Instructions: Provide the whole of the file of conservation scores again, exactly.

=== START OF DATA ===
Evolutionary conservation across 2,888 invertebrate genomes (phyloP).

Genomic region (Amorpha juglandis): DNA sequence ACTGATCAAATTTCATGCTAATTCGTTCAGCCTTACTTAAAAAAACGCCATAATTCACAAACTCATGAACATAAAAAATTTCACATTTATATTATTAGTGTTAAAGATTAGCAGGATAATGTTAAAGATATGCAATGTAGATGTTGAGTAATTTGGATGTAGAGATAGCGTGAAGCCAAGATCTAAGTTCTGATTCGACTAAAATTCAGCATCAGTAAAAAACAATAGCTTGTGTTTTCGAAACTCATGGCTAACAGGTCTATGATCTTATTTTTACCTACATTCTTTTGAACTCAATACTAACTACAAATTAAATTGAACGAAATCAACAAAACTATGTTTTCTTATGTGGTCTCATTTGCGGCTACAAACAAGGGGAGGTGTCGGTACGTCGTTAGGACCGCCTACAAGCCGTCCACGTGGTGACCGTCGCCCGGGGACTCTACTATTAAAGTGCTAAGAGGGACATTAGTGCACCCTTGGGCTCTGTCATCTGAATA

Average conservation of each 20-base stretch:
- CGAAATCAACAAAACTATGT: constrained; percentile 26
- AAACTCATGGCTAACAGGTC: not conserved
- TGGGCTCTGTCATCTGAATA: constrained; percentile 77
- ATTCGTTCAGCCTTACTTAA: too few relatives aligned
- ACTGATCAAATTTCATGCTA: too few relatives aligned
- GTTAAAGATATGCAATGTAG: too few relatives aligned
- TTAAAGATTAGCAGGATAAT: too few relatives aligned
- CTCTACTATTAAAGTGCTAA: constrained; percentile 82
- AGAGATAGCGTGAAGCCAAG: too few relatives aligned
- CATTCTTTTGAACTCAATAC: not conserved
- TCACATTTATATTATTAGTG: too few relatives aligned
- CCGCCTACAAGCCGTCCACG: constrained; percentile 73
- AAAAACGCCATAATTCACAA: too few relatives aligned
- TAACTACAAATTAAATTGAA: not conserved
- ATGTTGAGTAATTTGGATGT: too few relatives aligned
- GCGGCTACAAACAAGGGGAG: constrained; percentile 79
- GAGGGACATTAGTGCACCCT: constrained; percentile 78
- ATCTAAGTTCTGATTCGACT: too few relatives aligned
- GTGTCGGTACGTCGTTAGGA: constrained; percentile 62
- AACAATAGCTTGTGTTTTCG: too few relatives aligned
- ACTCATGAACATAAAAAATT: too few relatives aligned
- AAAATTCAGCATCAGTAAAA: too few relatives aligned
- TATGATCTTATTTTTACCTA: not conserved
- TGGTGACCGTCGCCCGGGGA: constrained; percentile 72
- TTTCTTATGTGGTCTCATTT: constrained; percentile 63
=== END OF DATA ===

Evolutionary conservation across 2,888 invertebrate genomes (phyloP).

Genomic region (Amorpha juglandis): DNA sequence ACTGATCAAATTTCATGCTAATTCGTTCAGCCTTACTTAAAAAAACGCCATAATTCACAAACTCATGAACATAAAAAATTTCACATTTATATTATTAGTGTTAAAGATTAGCAGGATAATGTTAAAGATATGCAATGTAGATGTTGAGTAATTTGGATGTAGAGATAGCGTGAAGCCAAGATCTAAGTTCTGATTCGACTAAAATTCAGCATCAGTAAAAAACAATAGCTTGTGTTTTCGAAACTCATGGCTAACAGGTCTATGATCTTATTTTTACCTACATTCTTTTGAACTCAATACTAACTACAAATTAAATTGAACGAAATCAACAAAACTATGTTTTCTTATGTGGTCTCATTTGCGGCTACAAACAAGGGGAGGTGTCGGTACGTCGTTAGGACCGCCTACAAGCCGTCCACGTGGTGACCGTCGCCCGGGGACTCTACTATTAAAGTGCTAAGAGGGACATTAGTGCACCCTTGGGCTCTGTCATCTGAATA

Average conservation of each 20-base stretch:
- CGAAATCAACAAAACTATGT: constrained; percentile 26
- AAACTCATGGCTAACAGGTC: not conserved
- TGGGCTCTGTCATCTGAATA: constrained; percentile 77
- ATTCGTTCAGCCTTACTTAA: too few relatives aligned
- ACTGATCAAATTTCATGCTA: too few relatives aligned
- GTTAAAGATATGCAATGTAG: too few relatives aligned
- TTAAAGATTAGCAGGATAAT: too few relatives aligned
- CTCTACTATTAAAGTGCTAA: constrained; percentile 82
- AGAGATAGCGTGAAGCCAAG: too few relatives aligned
- CATTCTTTTGAACTCAATAC: not conserved
- TCACATTTATATTATTAGTG: too few relatives aligned
- CCGCCTACAAGCCGTCCACG: constrained; percentile 73
- AAAAACGCCATAATTCACAA: too few relatives aligned
- TAACTACAAATTAAATTGAA: not conserved
- ATGTTGAGTAATTTGGATGT: too few relatives aligned
- GCGGCTACAAACAAGGGGAG: constrained; percentile 79
- GAGGGACATTAGTGCACCCT: constrained; percentile 78
- ATCTAAGTTCTGATTCGACT: too few relatives aligned
- GTGTCGGTACGTCGTTAGGA: constrained; percentile 62
- AACAATAGCTTGTGTTTTCG: too few relatives aligned
- ACTCATGAACATAAAAAATT: too few relatives aligned
- AAAATTCAGCATCAGTAAAA: too few relatives aligned
- TATGATCTTATTTTTACCTA: not conserved
- TGGTGACCGTCGCCCGGGGA: constrained; percentile 72
- TTTCTTATGTGGTCTCATTT: constrained; percentile 63